This monetising of taste among the rich meant artists could abandon the idea of beauty as old-fashioned, a little bit fey, and completely played out. Creatives were left without a market and from now on the destructives would win the commissions. No longer required to flatter the appearance of their patrons, they were called upon to flatter their minds, and to do this they reflected the cynicism of the rich back at them, in all its venal splendour.

We can see this in the career of Banksy, who began by putting his pictures on the sides of buildings, unbidden, and leaving them to their fate, which was very often to be obliterated by the outraged occupants or local councils. His left-wing views might seem at first to put him on the side of the angels, if Buñuel or Rothko are your preferred archetypes. More recently, however, Banksy has taken to behaving self-destructively in the auction houses, most notoriously in 2018, when his ‘Balloon Girl’ shredded itself after being sold for well over a million pounds at Sotheby’s. The frame of the picture was supposed to destroy the image altogether, to the infinite gratification of the world’s unappreciated (and chronically under-employed) framers, but for some reason the mechanism failed, and the girl with a heart-shaped balloon was only partially shredded. As the Evening Standard rightly speculated, the damage would only serve to increase the object’s value. It is now known as ‘Love is in the Bin’.

Banksy had already been at pains to dissociate himself from two of the world’s most celebrated creatives. When speaking about his 2005 work ‘Show me the Monet’ – which was very beautifully, though I would suggest sarcastically, framed – he muttered, darkly:

“We don't live in a world like Constable's Haywain anymore and, if you do, there is probably a travellers' camp on the other side of the hill. The real damage done to our environment is not done by graffiti writers and drunken teenagers, but by big business... exactly the people who put gold-framed pictures of landscapes on their walls and try to tell the rest of us how to behave” [my italics].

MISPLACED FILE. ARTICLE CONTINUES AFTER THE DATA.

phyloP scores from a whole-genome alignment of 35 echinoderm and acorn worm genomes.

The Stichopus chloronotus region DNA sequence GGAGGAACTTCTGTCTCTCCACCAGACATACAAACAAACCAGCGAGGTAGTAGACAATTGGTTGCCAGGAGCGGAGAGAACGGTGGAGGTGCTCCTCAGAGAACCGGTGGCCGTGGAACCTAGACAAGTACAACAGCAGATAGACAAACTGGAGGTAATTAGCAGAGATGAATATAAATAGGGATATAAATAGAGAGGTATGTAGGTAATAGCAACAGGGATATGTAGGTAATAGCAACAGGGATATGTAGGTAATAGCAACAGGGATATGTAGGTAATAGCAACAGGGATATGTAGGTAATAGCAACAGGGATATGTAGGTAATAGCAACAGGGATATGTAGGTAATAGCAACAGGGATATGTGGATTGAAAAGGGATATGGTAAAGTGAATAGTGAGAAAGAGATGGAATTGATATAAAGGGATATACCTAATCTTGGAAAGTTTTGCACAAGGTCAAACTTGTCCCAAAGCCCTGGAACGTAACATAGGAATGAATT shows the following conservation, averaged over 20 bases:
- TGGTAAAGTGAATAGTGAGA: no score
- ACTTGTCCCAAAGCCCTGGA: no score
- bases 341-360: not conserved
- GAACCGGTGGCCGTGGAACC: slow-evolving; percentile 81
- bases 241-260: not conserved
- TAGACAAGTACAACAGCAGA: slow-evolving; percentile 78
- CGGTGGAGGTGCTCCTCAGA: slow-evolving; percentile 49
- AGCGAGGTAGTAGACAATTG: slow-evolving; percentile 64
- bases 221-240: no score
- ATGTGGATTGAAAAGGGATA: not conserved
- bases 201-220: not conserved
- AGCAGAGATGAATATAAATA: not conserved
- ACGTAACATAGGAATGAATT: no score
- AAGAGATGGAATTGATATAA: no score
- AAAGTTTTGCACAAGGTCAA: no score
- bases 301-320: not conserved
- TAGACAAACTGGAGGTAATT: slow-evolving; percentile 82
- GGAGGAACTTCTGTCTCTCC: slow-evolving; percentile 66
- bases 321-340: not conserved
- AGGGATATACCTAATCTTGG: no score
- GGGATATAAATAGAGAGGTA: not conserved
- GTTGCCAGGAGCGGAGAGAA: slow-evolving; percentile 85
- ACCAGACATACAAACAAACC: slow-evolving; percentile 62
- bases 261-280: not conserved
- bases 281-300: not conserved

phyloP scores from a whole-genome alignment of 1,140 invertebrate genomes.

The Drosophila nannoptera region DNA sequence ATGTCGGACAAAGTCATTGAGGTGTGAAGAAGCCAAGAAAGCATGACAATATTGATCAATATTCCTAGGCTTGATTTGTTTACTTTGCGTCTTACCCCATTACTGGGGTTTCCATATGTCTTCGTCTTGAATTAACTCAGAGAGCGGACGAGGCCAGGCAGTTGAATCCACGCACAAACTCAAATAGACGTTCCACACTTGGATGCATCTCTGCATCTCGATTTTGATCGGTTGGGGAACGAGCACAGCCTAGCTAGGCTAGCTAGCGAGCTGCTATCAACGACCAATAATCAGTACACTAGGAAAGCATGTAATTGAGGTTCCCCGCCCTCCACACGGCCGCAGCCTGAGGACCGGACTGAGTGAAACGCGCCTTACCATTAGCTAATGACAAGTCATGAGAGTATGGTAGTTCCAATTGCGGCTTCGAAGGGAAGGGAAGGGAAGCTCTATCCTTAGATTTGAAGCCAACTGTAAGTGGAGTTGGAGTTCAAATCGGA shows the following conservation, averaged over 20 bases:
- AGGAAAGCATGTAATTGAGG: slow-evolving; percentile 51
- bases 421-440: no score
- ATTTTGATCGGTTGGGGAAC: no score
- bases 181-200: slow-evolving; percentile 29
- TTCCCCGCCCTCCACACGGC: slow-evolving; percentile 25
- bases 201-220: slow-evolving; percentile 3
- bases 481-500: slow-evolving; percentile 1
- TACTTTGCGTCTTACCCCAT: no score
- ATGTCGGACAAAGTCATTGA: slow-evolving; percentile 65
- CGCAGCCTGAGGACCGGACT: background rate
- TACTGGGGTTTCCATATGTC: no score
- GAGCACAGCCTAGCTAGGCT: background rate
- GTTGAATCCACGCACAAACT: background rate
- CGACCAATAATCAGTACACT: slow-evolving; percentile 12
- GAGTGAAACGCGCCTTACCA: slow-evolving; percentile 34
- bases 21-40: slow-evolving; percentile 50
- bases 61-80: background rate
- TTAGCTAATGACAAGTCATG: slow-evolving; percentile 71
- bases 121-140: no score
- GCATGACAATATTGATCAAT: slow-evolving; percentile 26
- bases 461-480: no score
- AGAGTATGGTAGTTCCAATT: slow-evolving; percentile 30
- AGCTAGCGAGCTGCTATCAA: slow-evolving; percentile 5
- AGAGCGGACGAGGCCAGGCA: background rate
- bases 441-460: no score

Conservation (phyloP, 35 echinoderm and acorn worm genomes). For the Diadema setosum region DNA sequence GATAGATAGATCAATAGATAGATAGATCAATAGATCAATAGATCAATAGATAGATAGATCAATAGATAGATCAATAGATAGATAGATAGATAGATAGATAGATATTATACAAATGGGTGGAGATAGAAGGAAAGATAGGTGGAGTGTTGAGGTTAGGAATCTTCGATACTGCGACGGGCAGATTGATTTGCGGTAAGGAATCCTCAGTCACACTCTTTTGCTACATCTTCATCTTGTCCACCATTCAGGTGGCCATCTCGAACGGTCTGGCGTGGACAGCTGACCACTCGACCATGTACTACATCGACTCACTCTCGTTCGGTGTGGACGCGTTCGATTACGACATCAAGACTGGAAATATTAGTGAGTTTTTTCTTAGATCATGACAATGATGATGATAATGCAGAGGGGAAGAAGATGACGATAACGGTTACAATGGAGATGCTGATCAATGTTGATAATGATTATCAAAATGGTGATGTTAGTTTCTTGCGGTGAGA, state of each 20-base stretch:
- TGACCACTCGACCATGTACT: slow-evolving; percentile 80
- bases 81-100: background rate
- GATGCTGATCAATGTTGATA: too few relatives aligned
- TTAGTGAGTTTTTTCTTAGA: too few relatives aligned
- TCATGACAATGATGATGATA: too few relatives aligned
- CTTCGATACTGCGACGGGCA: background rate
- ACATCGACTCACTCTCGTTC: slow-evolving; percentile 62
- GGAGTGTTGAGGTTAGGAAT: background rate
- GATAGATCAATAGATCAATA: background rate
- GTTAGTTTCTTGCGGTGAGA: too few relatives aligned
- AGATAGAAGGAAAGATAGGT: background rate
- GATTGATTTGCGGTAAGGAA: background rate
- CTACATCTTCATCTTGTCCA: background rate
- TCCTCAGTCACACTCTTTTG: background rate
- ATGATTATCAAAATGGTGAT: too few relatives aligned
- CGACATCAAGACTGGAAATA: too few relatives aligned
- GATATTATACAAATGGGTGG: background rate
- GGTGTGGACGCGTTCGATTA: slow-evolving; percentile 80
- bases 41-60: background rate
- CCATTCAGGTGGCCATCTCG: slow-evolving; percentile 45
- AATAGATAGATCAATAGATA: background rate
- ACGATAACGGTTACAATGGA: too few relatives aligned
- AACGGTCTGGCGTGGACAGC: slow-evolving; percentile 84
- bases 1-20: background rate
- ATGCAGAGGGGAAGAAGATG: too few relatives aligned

The inclusion of a traffic cone and discarded supermarket trolleys was an unambiguous disavowal of the beauties of the French impressionist:


Terrible waste of a good frame. Banksy’s ‘Show me the Monet’


Yet Monet was surely not the only target here. Who, after looking at this work, can deny the contempt of the graffiti artist for framers? It’s in his blood. The art-devouring frame would in fact be just another cruel twist in the inexorable breakdown of the old symbiosis between artist and framer. The latter had been co-opted by a destructive. There was no going back.

As for the rich, the sarcasm of both title and frame was of no consequence. The picture ultimately sold for £6.4 million ($8.2 million).

The world moved on. By February 2021, the bourgeoisie had become accustomed, as they do, to carnage at the auction house. What Banksy had done was ingenious, but of a piece with the Chapman Brothers defacing Goya prints, say, or Ai Weiwei destroying a two-thousand-year-old vessel.


Ai Weiwei destroying Han Dynasty Urn in 1995. Karmically, in 2013 a vase of his own making was destroyed by a protester


Determined to move Banksy on from such routine destruction that no longer made a point, some masked men got to work in an undisclosed location somewhere in Brooklyn. The men were from a company called Injective Protocol and they had bought a print of Banksy’s Morons (White) for $95,000. The print shows an auction taking place. To the right of the auctioneer, prominently displayed, stands a big ‘picture,’ though there is no image as such, just the words I CAN’T BELIEVE YOU MORONS ACTUALLY BUY THIS S**T. It is mounted on an easel and, as one might expect, has a very heavy gold frame.